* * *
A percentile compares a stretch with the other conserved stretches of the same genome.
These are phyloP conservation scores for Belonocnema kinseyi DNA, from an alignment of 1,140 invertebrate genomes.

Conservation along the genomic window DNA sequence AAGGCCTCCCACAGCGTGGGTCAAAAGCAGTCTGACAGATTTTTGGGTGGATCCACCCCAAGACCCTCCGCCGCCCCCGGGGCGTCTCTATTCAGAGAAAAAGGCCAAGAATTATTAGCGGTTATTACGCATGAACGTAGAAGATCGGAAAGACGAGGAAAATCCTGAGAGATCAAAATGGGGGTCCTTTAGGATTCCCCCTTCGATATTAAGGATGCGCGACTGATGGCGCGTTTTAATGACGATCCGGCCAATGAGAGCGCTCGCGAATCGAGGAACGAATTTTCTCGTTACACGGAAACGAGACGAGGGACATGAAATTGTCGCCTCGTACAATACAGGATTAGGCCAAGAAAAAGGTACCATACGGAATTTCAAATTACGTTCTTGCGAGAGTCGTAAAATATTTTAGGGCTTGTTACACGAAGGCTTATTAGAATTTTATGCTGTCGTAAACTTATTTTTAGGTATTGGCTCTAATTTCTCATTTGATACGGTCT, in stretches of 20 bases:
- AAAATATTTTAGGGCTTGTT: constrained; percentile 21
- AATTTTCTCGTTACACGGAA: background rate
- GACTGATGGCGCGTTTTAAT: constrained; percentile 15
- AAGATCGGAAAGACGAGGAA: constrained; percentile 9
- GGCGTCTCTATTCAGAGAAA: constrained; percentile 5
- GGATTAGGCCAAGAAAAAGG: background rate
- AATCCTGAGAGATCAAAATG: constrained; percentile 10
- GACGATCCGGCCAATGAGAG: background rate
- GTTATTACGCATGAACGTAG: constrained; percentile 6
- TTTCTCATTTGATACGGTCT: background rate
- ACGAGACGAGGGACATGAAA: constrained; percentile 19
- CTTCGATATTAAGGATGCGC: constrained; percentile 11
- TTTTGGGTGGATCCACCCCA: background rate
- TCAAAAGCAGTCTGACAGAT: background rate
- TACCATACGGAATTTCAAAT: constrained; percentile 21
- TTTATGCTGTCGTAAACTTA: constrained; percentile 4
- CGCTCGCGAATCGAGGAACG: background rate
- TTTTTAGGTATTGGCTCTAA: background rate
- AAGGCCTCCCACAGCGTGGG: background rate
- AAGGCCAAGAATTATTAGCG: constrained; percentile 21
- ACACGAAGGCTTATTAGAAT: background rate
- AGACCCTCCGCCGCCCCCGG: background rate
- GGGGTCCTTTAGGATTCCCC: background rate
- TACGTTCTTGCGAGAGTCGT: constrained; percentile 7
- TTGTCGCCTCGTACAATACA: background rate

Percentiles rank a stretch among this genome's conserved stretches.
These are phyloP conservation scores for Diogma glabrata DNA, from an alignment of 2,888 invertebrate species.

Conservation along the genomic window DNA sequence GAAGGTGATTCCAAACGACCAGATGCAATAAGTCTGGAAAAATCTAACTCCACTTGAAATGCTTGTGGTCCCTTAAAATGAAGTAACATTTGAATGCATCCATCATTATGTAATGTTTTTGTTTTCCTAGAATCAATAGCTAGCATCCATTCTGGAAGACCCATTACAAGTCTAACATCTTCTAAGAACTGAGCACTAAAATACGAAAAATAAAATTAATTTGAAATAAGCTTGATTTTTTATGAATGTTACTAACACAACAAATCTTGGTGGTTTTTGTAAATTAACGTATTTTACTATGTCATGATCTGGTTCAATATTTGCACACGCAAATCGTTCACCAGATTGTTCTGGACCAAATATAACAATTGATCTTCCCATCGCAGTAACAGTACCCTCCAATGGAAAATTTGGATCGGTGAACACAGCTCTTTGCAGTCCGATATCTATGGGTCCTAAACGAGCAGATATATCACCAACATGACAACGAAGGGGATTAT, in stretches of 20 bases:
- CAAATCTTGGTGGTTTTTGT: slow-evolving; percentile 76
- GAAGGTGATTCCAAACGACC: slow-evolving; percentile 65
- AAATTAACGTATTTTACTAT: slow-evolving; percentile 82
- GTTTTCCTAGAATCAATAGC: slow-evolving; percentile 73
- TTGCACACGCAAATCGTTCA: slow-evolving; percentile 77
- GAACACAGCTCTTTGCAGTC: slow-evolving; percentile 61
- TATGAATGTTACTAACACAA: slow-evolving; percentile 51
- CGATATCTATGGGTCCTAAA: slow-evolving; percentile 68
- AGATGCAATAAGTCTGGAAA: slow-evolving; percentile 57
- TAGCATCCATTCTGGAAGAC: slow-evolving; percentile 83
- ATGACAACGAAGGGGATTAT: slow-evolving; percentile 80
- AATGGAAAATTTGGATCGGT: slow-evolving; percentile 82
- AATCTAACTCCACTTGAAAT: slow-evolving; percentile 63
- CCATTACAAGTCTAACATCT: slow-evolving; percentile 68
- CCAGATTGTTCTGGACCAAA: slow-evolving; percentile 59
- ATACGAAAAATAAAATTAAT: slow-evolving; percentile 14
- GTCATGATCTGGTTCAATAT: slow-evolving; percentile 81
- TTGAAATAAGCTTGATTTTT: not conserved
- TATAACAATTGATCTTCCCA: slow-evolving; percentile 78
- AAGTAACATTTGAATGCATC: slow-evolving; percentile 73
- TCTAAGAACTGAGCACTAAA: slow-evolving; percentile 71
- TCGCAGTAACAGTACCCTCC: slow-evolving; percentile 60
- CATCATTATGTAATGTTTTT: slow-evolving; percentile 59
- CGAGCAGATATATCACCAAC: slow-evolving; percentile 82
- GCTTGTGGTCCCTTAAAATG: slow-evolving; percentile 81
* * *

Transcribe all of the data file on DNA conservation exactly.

A percentile compares a stretch with the other conserved stretches of the same genome.
These are phyloP conservation scores for Belonocnema kinseyi DNA, from an alignment of 1,140 invertebrate genomes.

Conservation along the genomic window DNA sequence AAGGCCTCCCACAGCGTGGGTCAAAAGCAGTCTGACAGATTTTTGGGTGGATCCACCCCAAGACCCTCCGCCGCCCCCGGGGCGTCTCTATTCAGAGAAAAAGGCCAAGAATTATTAGCGGTTATTACGCATGAACGTAGAAGATCGGAAAGACGAGGAAAATCCTGAGAGATCAAAATGGGGGTCCTTTAGGATTCCCCCTTCGATATTAAGGATGCGCGACTGATGGCGCGTTTTAATGACGATCCGGCCAATGAGAGCGCTCGCGAATCGAGGAACGAATTTTCTCGTTACACGGAAACGAGACGAGGGACATGAAATTGTCGCCTCGTACAATACAGGATTAGGCCAAGAAAAAGGTACCATACGGAATTTCAAATTACGTTCTTGCGAGAGTCGTAAAATATTTTAGGGCTTGTTACACGAAGGCTTATTAGAATTTTATGCTGTCGTAAACTTATTTTTAGGTATTGGCTCTAATTTCTCATTTGATACGGTCT, in stretches of 20 bases:
- AAAATATTTTAGGGCTTGTT: constrained; percentile 21
- AATTTTCTCGTTACACGGAA: background rate
- GACTGATGGCGCGTTTTAAT: constrained; percentile 15
- AAGATCGGAAAGACGAGGAA: constrained; percentile 9
- GGCGTCTCTATTCAGAGAAA: constrained; percentile 5
- GGATTAGGCCAAGAAAAAGG: background rate
- AATCCTGAGAGATCAAAATG: constrained; percentile 10
- GACGATCCGGCCAATGAGAG: background rate
- GTTATTACGCATGAACGTAG: constrained; percentile 6
- TTTCTCATTTGATACGGTCT: background rate
- ACGAGACGAGGGACATGAAA: constrained; percentile 19
- CTTCGATATTAAGGATGCGC: constrained; percentile 11
- TTTTGGGTGGATCCACCCCA: background rate
- TCAAAAGCAGTCTGACAGAT: background rate
- TACCATACGGAATTTCAAAT: constrained; percentile 21
- TTTATGCTGTCGTAAACTTA: constrained; percentile 4
- CGCTCGCGAATCGAGGAACG: background rate
- TTTTTAGGTATTGGCTCTAA: background rate
- AAGGCCTCCCACAGCGTGGG: background rate
- AAGGCCAAGAATTATTAGCG: constrained; percentile 21
- ACACGAAGGCTTATTAGAAT: background rate
- AGACCCTCCGCCGCCCCCGG: background rate
- GGGGTCCTTTAGGATTCCCC: background rate
- TACGTTCTTGCGAGAGTCGT: constrained; percentile 7
- TTGTCGCCTCGTACAATACA: background rate

Percentiles rank a stretch among this genome's conserved stretches.
These are phyloP conservation scores for Diogma glabrata DNA, from an alignment of 2,888 invertebrate species.

Conservation along the genomic window DNA sequence GAAGGTGATTCCAAACGACCAGATGCAATAAGTCTGGAAAAATCTAACTCCACTTGAAATGCTTGTGGTCCCTTAAAATGAAGTAACATTTGAATGCATCCATCATTATGTAATGTTTTTGTTTTCCTAGAATCAATAGCTAGCATCCATTCTGGAAGACCCATTACAAGTCTAACATCTTCTAAGAACTGAGCACTAAAATACGAAAAATAAAATTAATTTGAAATAAGCTTGATTTTTTATGAATGTTACTAACACAACAAATCTTGGTGGTTTTTGTAAATTAACGTATTTTACTATGTCATGATCTGGTTCAATATTTGCACACGCAAATCGTTCACCAGATTGTTCTGGACCAAATATAACAATTGATCTTCCCATCGCAGTAACAGTACCCTCCAATGGAAAATTTGGATCGGTGAACACAGCTCTTTGCAGTCCGATATCTATGGGTCCTAAACGAGCAGATATATCACCAACATGACAACGAAGGGGATTAT, in stretches of 20 bases:
- CAAATCTTGGTGGTTTTTGT: slow-evolving; percentile 76
- GAAGGTGATTCCAAACGACC: slow-evolving; percentile 65
- AAATTAACGTATTTTACTAT: slow-evolving; percentile 82
- GTTTTCCTAGAATCAATAGC: slow-evolving; percentile 73
- TTGCACACGCAAATCGTTCA: slow-evolving; percentile 77
- GAACACAGCTCTTTGCAGTC: slow-evolving; percentile 61
- TATGAATGTTACTAACACAA: slow-evolving; percentile 51
- CGATATCTATGGGTCCTAAA: slow-evolving; percentile 68
- AGATGCAATAAGTCTGGAAA: slow-evolving; percentile 57
- TAGCATCCATTCTGGAAGAC: slow-evolving; percentile 83
- ATGACAACGAAGGGGATTAT: slow-evolving; percentile 80
- AATGGAAAATTTGGATCGGT: slow-evolving; percentile 82
- AATCTAACTCCACTTGAAAT: slow-evolving; percentile 63
- CCATTACAAGTCTAACATCT: slow-evolving; percentile 68
- CCAGATTGTTCTGGACCAAA: slow-evolving; percentile 59
- ATACGAAAAATAAAATTAAT: slow-evolving; percentile 14
- GTCATGATCTGGTTCAATAT: slow-evolving; percentile 81
- TTGAAATAAGCTTGATTTTT: not conserved
- TATAACAATTGATCTTCCCA: slow-evolving; percentile 78
- AAGTAACATTTGAATGCATC: slow-evolving; percentile 73
- TCTAAGAACTGAGCACTAAA: slow-evolving; percentile 71
- TCGCAGTAACAGTACCCTCC: slow-evolving; percentile 60
- CATCATTATGTAATGTTTTT: slow-evolving; percentile 59
- CGAGCAGATATATCACCAAC: slow-evolving; percentile 82
- GCTTGTGGTCCCTTAAAATG: slow-evolving; percentile 81